From Part One:
Most of us, however, are not so passionate, tending to get comfortable just living life and getting by — neither giving our current activities the energy they deserve nor dreaming of anything better than what we already have. We stop exerting ourselves and get comfortable halfway up the ladder. Or, to use a different analogy, it is as if we are sitting on a stepping-stone in the middle of a stream. We’re comfortable, yes, but we were never intended to get cozy on a stepping-stone. Our ultimate goal is to cross over to the other side.From Part Four:
Not familiar with The Rebelution? From the official book description of Do Hard Things: A Teenage Rebellion Against Low Expectations, due out April 15, 2008:
...our hope is that you would learn to throw yourselves 100% into the small things God has in front of you, but to not get so comfortable there that you miss the next thing, the bigger, better opportunities He brings your way when you keep your eyes open for them. We want you to be like someone who has been faithfully exercising, but is constantly looking for opportunities to use the strength that he or she has developed to serve others in a productive, real world situation.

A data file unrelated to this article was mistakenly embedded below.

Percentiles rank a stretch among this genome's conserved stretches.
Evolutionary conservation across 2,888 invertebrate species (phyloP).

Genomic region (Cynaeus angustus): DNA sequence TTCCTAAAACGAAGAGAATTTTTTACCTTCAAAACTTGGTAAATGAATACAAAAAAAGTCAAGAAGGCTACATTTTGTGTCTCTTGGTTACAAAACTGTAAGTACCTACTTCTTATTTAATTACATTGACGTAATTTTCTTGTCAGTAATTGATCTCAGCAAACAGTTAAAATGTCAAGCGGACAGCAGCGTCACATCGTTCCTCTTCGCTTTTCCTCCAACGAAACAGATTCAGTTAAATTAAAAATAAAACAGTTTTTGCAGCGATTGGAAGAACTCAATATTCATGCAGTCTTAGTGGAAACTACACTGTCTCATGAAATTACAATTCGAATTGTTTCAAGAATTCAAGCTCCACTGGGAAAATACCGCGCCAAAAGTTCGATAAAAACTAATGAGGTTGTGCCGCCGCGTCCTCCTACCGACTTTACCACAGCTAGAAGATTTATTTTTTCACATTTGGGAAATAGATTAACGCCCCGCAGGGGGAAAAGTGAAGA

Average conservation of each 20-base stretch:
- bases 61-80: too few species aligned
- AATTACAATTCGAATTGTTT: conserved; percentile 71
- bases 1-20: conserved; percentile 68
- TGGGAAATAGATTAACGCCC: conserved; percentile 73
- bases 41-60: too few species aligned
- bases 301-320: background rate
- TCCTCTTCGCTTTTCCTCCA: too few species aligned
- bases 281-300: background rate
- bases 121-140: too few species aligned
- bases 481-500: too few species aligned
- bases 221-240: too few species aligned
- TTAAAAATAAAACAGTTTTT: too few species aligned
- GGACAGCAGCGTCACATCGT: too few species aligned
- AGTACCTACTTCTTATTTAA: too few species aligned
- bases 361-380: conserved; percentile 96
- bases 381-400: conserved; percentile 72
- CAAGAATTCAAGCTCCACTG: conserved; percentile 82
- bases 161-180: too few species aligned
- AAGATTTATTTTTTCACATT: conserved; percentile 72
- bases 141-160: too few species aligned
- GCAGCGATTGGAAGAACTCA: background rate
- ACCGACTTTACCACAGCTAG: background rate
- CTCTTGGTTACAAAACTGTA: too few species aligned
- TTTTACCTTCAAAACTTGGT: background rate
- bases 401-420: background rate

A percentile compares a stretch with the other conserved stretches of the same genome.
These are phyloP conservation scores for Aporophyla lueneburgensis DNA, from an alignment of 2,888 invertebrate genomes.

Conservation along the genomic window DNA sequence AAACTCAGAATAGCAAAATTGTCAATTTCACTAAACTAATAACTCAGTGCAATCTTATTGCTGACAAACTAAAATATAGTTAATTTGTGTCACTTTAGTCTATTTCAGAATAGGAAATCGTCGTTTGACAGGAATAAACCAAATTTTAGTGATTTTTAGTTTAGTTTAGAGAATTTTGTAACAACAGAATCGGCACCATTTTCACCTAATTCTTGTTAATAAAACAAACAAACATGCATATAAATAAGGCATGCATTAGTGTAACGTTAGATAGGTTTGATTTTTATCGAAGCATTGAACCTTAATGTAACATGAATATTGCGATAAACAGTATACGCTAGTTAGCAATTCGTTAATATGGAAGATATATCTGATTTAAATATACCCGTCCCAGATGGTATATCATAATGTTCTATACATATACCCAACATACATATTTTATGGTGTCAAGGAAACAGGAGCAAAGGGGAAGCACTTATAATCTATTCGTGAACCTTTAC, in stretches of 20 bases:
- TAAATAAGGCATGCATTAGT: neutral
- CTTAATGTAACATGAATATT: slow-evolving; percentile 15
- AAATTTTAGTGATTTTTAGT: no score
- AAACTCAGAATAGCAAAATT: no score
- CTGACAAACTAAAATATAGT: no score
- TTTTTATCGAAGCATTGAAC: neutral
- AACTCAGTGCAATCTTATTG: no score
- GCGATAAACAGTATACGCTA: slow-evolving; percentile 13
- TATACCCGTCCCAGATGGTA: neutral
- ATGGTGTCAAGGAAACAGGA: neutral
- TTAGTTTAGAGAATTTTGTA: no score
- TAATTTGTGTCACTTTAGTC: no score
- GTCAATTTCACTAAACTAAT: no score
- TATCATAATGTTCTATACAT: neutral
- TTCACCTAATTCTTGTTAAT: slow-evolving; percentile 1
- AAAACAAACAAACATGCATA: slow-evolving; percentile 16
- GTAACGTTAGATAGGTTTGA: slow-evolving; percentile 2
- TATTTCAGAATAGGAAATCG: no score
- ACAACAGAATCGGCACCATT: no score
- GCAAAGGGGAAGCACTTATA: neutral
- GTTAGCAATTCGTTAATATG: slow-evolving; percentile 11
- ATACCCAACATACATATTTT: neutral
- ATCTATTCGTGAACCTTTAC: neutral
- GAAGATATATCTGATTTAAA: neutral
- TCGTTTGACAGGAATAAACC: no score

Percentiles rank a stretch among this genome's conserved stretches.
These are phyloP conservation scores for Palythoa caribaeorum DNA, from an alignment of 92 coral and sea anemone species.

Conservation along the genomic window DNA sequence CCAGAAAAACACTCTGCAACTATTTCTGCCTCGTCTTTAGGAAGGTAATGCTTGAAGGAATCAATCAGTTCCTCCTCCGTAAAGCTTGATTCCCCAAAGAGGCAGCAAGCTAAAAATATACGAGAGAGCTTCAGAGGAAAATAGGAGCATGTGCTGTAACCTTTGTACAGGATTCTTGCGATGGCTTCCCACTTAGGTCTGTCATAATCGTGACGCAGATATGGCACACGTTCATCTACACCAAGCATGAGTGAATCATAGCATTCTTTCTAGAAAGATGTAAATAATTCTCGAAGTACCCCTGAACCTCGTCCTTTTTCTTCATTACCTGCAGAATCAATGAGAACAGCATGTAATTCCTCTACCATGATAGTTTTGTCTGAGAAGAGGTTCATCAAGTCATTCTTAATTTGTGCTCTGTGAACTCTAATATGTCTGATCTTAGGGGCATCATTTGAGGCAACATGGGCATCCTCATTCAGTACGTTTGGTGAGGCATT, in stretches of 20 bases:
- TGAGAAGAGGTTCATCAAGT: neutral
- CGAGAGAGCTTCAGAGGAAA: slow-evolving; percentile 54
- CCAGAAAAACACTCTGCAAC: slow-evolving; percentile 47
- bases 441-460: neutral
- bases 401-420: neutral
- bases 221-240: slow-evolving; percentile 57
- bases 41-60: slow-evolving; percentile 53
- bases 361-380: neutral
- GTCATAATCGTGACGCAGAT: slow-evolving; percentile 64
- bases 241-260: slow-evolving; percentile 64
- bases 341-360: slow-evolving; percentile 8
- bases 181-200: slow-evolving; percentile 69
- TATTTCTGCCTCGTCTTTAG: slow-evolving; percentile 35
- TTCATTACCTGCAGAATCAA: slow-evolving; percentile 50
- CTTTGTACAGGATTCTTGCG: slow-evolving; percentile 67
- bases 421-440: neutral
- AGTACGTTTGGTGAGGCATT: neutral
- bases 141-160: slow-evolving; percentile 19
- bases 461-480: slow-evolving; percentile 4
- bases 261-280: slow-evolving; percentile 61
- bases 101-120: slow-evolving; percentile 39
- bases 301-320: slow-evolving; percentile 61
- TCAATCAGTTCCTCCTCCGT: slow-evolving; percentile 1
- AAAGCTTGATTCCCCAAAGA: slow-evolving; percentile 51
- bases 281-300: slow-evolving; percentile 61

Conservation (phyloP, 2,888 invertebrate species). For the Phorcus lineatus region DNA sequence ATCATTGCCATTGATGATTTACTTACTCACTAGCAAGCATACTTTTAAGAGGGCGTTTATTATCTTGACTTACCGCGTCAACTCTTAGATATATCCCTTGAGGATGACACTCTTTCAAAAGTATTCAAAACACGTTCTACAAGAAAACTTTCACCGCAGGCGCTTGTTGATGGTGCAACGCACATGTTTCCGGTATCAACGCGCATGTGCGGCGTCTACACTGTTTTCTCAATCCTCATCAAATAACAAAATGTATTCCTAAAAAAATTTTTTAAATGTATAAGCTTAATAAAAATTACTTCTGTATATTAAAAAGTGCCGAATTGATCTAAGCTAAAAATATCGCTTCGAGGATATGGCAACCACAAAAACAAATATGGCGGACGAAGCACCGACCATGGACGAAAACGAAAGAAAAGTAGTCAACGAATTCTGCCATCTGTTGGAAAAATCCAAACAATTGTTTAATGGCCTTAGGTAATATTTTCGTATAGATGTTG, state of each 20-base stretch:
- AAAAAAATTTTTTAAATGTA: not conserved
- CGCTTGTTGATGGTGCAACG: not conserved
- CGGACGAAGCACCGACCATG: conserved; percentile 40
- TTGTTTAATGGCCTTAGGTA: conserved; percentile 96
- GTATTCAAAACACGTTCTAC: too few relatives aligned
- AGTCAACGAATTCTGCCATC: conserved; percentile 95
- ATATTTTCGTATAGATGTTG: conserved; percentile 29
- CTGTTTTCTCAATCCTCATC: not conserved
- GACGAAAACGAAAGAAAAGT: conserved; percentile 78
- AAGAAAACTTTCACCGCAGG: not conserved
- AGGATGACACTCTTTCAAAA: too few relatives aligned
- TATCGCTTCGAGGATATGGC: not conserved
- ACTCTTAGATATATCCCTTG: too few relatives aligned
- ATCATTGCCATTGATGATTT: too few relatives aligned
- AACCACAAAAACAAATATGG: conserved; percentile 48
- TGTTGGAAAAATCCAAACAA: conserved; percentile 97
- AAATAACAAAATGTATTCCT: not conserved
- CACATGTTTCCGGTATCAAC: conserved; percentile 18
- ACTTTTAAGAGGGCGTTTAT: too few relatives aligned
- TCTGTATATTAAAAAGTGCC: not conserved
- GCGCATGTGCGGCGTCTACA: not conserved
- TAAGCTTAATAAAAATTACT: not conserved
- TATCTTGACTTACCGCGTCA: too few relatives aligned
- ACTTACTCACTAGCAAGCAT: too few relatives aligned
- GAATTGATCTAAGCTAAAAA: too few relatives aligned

One of our mother’s favorite sayings is the line, “Hustle while you wait.” She might tell us that after dinner when we are all sitting around waiting for dessert but the table hadn’t been cleared. She would get the dessert all served out but often wouldn’t bring it to the table until everything was completely cleared. ‘Hustle while you wait’ meant that something good we wanted depended on our quick and cheerful execution of a task immediately in front of us.
Go ahead. Do a dance step or two, or stand up and cheer. I understand. Really, I do. (And nothing would make me happier than to see this book become a New York Times bestseller. Heh.)
The next generation stands on the brink of a "rebelution."
With over 14 million hits to their website TheRebelution.com, Alex and Brett Harris are leading the charge in a growing movement of Christian young people who are rebelling against the low expectations of their culture by choosing to "do hard things" for the glory of God.
Written when they were 18 years old, Do Hard Things is the Harris twins' revolutionary message in its purest and most compelling form, giving readers a tangible glimpse of what is possible for teens who actively resist cultural lies that limit their potential.
Combating the idea of adolescence as a vacation from responsibility, the authors weave together biblical insights, history, and modern examples to redefine the teen years as the launching pad of life and map a clear trajectory for long-term fulfillment and eternal impact.
Written by teens for teens, Do Hard Things is packed with humorous personal anecdotes, practical examples, and stories of real-life rebelutionaries in action. This rallying cry from the heart of revolution already in progress challenges the next generation to lay claim to a brighter future, starting today.